beach while he searched for safe harbor inside the bay. When he returned he
spotted only the Indian girl on the beach. Despite warnings by the crew, Father
Cancer elected to go ashore. He was quickly surrounded by Indians who clubbed
him to death. The survivors of the party returned to Mexico
to quell any future missionary proposals for Florida.
TRISTAN de LUNA
In 1559 Don Luis Velasco, Viceroy of Mexico, decided that a Florida settlement on the Gulf was essential
in helping shipwrecked sailors and discouraging French trading visits. He chose
a wealthy, religious, but temperamental soldier named TRISTAN DE
LUNA to establish a colony.
an enormous force of thirteen ships and 1500 soldiers, de Luna landed at Pensacola Bay. Velasco's choice of leader proved
unworthy. Leaving the ships in the Bay for two months while
he explored the region. He sent his aide Villafane
to the Atlantic Coast to erect a colony rather than
consolidating his efforts. A storm destroyed five of his ships.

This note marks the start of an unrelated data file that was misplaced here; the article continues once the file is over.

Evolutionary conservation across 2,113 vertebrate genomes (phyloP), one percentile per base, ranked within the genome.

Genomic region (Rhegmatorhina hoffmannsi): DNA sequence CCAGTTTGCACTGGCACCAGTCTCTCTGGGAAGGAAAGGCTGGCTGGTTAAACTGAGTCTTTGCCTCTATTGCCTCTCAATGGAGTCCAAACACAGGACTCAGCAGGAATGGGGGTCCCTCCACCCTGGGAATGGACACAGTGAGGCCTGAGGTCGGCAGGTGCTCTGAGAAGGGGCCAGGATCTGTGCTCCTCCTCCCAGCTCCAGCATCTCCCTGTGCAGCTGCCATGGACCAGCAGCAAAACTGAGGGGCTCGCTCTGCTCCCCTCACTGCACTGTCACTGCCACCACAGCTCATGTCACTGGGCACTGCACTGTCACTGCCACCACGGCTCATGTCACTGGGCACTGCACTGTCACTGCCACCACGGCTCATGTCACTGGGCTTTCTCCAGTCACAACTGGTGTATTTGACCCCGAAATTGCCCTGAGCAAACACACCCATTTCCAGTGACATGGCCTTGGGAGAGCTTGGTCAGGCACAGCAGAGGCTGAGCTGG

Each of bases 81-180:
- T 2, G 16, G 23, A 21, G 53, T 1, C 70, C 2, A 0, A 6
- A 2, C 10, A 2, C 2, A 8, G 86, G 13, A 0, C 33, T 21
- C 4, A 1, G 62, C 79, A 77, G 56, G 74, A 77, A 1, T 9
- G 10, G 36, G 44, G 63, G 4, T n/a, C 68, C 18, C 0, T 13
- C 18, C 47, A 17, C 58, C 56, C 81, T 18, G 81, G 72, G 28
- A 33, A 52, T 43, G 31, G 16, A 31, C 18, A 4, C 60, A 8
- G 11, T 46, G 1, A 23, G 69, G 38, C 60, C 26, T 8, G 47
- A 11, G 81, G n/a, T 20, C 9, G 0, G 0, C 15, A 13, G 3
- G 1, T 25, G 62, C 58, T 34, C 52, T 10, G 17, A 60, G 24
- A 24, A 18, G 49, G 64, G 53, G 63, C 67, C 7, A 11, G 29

With water-logged supplies, de Luna turned to
the nearby Nanipacna Indians along the Alabama River for food. The local Indians, remembering DeSoto stayed away. The colonizing effort was replaced with
a desperate need to stay alive. After a winter of near starvation, the settlers
tried to plant crops on the sandy coastal soil and gave up. The expedition was
THE EMANUEL POINT SHIPWRECK
In 1992 a team from the Florida
Bureau of Archaeological Research found the remains of a Colonial Spanish ship
in Pensacola Bay. The ship may have been one of de
Luna's 1559 ships destroyed in a storm.
The disastrous results at Pensacola
disillusioned King Philip II of Spain.
He was one of the few men in Madrid who
understood that Spanish settlements in Florida
would discourage English or French activities against the Spanish gold
flotillas in the Gulf of Mexico.
Between 1513 and 1560, the Spanish had failed
to construct a single town in La Florida
despite numerous expenditures. Experienced soldiers like Narvaez and DeSoto had chosen treasure for settlement.
On September 23, 1561, the monarch
reluctantly announced that Spain
was no longer interested in promoting colonial expeditions into Florida. For all
practical considerations, the Spanish seemed willing to let Florida to fall into obscurity.